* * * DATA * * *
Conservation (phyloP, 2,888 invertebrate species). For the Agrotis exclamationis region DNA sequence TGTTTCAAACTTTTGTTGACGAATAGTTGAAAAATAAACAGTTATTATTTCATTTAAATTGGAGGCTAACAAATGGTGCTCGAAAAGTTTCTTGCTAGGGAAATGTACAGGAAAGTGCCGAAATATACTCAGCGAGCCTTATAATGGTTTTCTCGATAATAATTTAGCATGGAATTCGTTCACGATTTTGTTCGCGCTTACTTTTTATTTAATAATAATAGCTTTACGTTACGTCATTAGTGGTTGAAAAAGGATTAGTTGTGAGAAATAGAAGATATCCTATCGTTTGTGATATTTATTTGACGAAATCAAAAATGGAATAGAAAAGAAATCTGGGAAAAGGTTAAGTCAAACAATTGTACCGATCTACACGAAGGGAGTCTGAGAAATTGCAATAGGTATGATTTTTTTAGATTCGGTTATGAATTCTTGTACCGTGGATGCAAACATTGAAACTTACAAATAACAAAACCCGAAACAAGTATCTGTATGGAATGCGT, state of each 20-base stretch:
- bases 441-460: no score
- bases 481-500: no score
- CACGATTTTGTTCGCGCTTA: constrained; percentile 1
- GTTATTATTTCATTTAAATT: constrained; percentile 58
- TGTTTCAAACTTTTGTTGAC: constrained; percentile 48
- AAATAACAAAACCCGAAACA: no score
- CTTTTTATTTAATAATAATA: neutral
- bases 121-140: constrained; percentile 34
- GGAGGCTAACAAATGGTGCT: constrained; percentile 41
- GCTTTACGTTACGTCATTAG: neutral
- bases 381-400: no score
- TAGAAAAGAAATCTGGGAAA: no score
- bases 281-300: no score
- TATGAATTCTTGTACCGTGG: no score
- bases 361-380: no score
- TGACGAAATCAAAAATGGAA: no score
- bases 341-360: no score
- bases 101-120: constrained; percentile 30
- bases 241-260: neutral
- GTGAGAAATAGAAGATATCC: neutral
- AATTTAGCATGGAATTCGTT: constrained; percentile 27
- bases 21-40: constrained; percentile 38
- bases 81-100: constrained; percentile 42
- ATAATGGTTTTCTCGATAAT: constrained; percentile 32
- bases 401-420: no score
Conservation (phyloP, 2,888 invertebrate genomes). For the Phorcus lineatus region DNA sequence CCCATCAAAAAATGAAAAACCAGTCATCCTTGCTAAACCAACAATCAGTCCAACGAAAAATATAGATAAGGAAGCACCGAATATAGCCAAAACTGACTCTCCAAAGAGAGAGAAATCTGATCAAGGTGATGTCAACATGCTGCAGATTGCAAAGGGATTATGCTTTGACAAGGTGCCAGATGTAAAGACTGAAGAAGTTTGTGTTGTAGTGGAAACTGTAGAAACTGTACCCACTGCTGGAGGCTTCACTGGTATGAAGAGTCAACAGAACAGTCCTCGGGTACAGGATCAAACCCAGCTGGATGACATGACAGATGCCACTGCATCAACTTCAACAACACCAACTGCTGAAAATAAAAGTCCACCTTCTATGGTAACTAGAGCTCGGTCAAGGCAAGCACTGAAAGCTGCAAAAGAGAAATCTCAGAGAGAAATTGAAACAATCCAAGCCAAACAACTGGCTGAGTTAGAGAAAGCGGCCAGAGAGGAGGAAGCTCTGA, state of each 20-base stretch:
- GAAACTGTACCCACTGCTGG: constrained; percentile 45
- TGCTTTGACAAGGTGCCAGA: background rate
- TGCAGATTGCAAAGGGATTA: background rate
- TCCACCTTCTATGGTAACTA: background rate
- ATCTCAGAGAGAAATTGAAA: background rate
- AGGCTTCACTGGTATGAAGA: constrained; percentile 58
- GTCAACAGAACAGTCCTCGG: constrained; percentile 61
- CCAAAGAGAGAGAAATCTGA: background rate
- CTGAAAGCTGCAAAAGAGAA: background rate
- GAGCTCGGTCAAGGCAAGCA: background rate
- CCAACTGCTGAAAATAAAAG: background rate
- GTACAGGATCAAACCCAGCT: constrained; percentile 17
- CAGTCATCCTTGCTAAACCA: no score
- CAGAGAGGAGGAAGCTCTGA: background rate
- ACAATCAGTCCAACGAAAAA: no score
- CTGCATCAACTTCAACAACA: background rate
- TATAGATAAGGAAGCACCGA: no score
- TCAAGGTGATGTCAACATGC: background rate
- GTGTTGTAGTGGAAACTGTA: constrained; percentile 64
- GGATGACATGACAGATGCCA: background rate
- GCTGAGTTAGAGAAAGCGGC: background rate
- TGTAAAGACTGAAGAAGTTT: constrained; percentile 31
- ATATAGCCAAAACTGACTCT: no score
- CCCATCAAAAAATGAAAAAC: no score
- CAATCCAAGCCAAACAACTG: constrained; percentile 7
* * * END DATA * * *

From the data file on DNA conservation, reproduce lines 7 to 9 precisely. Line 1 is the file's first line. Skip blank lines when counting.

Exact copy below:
- AAATAACAAAACCCGAAACA: no score
- CTTTTTATTTAATAATAATA: neutral
- bases 121-140: constrained; percentile 34